Rolling Blackouts in Texas

Discussion in 'International Current News & Events' started by nkjones1, Feb 7, 2011.

  1. nkjones1

    nkjones1 Active Member

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    I don't know if any of you have seen this if you're not from Texas, but we here in the Lone Star State can no longer produce enough electricity to power our state when our heaters all kick on. From what I understand this is largely due to the president's EPA policy towards coal-burning power plants. Lots of them have been shut down. Others that were planning on building new power plants decided against it because they wouldn't be able to make a profit with the EPA cap-and-trade program. Also they did set something up so that in cases like this we would import electricity from Mexico...yep Mexico, a foreign country.

    » Rolling Blackouts Fraud: ERCOT Admits Overcapacity Alex Jones' Infowars: There's a war on for your mind!

    » Obama Agenda To Bankrupt Power Plants Triggers Blackouts Alex Jones' Infowars: There's a war on for your mind!
     
  2. NaeKid

    NaeKid YourAdministrator, eh?

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    Canada ships alot of electricity to the USA. In fact, my dad had the key (retired now) that would / could shut-down all of California. Alberta ships alot of power to Montana and Quebec / Ontario feeds the east-coast. I heard one time that 75% of California's power is produced outside of its borders - outside of its direct control.

    The same with large portions of the east-coast where the power generated by nuclear-power isn't enough to keep all the homes / businesses powered up, so, power is transmitted from Ontario and Quebec along the grid to keep those areas powered up.

    You might be surprised at how much power is created in Texas vs how much power is consumed daily. The grid supplies the extra that is needed ...
     

  3. nkjones1

    nkjones1 Active Member

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    I didn't know that we imported electricity at all honestly. I certainly didn't mean anything against Canada sir. In fact I wouldn't mind living there. I was just a little pissed when, after putting up with a day and a half where the power would be on for an hour and then off for the next hour, that to solve the problem we were going to import electricity from Mexico. Particularly Mexico with the drug war and the border problem and all.

    Some fascinating stuff. You or at least I would think that each country and at least down to the state if not county should be able to produce enough electricity for it's constituents. Why am I not surprised?
     
  4. NaeKid

    NaeKid YourAdministrator, eh?

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    If you asked the right questions to your electricity provider, you might be able to find out how much power that they produce themselves vs how much power they bring in from out-of-state. The power you are using could be transmitted via the grid from as far away as the Hoover Dam quite easily.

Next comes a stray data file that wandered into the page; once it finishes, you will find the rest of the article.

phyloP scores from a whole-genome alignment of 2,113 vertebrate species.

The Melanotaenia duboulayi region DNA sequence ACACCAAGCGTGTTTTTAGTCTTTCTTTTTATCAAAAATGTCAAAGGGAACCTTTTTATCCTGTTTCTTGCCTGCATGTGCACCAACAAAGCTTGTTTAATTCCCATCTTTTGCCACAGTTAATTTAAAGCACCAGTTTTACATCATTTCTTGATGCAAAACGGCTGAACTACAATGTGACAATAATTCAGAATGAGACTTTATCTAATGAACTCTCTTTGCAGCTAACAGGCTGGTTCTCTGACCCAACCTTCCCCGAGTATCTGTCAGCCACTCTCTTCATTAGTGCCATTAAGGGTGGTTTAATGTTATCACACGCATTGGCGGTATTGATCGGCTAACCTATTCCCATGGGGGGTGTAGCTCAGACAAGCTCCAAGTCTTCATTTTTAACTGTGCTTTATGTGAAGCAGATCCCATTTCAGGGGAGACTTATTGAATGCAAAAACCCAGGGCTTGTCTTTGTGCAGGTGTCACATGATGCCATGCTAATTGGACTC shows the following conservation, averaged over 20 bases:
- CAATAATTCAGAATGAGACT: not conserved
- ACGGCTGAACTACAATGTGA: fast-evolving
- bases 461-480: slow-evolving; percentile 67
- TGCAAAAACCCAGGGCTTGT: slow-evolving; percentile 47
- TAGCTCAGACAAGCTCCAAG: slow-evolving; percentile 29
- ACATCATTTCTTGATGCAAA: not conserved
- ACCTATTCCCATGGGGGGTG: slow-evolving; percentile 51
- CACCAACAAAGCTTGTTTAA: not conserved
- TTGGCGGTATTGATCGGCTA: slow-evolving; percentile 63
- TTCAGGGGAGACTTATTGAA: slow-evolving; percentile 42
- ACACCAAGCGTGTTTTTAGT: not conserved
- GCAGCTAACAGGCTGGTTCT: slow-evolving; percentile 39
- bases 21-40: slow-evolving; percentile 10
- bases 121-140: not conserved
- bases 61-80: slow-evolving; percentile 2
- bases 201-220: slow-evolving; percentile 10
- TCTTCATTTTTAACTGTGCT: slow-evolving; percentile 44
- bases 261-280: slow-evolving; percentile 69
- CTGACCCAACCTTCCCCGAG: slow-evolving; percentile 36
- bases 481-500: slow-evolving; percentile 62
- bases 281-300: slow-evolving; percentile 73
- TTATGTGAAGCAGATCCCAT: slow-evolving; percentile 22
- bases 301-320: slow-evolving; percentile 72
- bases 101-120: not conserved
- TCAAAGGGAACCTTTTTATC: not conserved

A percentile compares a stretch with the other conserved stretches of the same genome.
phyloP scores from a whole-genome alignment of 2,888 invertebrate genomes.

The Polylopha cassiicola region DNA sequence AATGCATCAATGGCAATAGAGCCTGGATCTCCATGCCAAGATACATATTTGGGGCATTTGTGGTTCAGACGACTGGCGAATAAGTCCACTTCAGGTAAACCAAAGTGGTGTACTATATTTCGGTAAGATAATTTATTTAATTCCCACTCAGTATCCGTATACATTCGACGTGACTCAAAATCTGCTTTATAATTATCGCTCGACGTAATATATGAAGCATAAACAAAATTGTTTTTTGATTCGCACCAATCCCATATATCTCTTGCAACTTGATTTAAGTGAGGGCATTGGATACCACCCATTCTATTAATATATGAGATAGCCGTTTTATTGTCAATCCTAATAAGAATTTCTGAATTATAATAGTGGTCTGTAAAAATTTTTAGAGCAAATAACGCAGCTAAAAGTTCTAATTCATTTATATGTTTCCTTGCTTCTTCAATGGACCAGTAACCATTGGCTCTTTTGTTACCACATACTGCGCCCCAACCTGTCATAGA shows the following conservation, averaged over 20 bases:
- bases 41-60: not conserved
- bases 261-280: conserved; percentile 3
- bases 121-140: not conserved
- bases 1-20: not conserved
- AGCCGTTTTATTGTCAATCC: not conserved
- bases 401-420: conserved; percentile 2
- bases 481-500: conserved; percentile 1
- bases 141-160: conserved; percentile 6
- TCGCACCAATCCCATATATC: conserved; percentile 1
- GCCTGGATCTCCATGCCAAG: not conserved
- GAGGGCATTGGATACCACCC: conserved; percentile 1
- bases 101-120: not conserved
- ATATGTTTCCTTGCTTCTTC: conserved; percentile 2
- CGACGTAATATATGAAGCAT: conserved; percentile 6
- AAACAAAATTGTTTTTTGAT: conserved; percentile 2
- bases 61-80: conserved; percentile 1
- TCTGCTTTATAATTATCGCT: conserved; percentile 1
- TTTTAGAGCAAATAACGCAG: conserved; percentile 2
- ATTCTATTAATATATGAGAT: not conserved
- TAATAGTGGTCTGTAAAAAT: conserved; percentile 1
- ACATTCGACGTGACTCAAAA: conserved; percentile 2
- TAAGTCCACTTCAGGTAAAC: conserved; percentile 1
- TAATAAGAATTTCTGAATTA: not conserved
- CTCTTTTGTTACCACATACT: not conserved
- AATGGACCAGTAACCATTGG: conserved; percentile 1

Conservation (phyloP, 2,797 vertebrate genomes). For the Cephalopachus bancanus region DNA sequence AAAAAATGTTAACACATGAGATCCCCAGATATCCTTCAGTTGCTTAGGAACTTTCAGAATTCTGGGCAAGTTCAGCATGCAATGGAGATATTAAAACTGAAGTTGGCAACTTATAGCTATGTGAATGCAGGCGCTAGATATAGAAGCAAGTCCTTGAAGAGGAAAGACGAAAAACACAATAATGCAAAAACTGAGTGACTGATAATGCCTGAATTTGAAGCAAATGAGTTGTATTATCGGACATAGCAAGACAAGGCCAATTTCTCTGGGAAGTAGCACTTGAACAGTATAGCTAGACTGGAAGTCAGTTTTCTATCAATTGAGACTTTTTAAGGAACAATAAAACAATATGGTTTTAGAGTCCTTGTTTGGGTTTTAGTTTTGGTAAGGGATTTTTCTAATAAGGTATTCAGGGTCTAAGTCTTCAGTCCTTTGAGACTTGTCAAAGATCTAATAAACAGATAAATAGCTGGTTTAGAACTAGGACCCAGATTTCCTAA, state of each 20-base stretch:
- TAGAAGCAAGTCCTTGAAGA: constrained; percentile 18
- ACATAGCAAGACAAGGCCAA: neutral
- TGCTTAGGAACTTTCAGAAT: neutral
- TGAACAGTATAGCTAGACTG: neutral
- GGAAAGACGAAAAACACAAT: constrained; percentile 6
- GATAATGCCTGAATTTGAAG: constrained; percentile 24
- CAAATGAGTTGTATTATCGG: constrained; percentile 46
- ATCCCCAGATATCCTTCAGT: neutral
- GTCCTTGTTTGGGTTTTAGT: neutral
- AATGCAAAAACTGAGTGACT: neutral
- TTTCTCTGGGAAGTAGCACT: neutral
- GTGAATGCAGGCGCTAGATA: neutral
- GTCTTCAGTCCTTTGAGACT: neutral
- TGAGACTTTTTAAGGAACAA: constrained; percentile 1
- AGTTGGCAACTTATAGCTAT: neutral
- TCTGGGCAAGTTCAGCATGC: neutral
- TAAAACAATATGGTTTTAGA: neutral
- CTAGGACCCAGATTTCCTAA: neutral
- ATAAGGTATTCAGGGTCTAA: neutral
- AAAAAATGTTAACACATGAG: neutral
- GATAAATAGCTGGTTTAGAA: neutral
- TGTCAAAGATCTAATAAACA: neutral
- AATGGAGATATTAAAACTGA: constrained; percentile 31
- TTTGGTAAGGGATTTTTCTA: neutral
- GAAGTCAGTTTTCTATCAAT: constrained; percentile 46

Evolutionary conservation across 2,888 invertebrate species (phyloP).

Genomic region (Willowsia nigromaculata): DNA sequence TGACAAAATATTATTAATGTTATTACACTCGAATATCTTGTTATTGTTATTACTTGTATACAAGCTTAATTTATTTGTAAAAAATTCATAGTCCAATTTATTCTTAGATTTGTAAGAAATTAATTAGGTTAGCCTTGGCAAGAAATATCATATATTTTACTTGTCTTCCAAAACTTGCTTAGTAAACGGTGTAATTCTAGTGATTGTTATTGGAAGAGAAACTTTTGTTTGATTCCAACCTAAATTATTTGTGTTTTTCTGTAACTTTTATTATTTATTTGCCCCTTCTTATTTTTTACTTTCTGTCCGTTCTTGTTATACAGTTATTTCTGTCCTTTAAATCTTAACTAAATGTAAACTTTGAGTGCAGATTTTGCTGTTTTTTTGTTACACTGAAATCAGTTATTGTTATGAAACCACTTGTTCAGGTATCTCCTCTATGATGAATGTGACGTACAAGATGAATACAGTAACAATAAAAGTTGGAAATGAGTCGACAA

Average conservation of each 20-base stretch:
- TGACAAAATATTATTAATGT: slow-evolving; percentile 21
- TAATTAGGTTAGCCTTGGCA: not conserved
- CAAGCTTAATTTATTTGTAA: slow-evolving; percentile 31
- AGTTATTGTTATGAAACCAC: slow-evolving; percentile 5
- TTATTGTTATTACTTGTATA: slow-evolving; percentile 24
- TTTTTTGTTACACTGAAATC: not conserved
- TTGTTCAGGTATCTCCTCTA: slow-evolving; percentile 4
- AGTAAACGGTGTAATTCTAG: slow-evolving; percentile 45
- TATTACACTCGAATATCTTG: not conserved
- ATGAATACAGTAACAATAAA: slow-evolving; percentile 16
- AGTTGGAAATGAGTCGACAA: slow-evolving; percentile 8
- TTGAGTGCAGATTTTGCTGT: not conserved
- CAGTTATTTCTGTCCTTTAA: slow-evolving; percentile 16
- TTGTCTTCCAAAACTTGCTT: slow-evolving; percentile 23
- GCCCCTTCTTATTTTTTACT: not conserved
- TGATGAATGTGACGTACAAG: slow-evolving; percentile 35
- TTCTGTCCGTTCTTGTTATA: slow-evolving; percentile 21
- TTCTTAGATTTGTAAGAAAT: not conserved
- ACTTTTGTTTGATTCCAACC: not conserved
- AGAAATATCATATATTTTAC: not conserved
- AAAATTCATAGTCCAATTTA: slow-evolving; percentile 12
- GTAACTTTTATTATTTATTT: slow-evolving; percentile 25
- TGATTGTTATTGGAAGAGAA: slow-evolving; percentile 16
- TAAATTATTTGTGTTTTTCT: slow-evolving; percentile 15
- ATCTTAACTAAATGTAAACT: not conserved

With the rolling blackouts happening, right now would be a perfect time for you to start creating your own electricity and selling the excess back to the grid through a grid tied system.
     
  5. nkjones1

    nkjones1 Active Member

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    Yeah, I've been looking into that, it's pretty pricey though. My father-in-law just had that done I think he said it cost like $24k. I'm sure it's well-worth the investment, just don't have the cash. I am going to try and get at least a solar back-up generator, and just today I started building a solar-powered water distiller that's looking promising
     
  6. SaskDame

    SaskDame Well-Known Member

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    I took a serious look at the grid tied systems a year or two ago, and in many jursidictions it is investment cost prohibative. In this jurisdiction, the cost effective investment would be well beyond a million and the break even time would be measured in decades.
     
  7. NaeKid

    NaeKid YourAdministrator, eh?

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    Sask,

    Enmax here in Calgary is providing grid-tie systems to home-owners in the Calgary area. Enmax is really trying to push micro-gen power creation where home-owners / business-owners can hook-up solar and wind-generators to their buildings and put power into the grid. The "testing phase" is now complete and the roll-out is beginning.
     
  8. JayJay

    JayJay Well-Known Member

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    Some fascinating stuff. You or at least I would think that each country and at least down to the state if not county should be able to produce enough electricity for it's constituents. Why am I not surprised?
    __________________


    Could it be our nation is too busy investing our tax dollars producing electricity in Afghanistan and Iraq....you know, the countries we tore down so Haliburton could re-build??:nuts: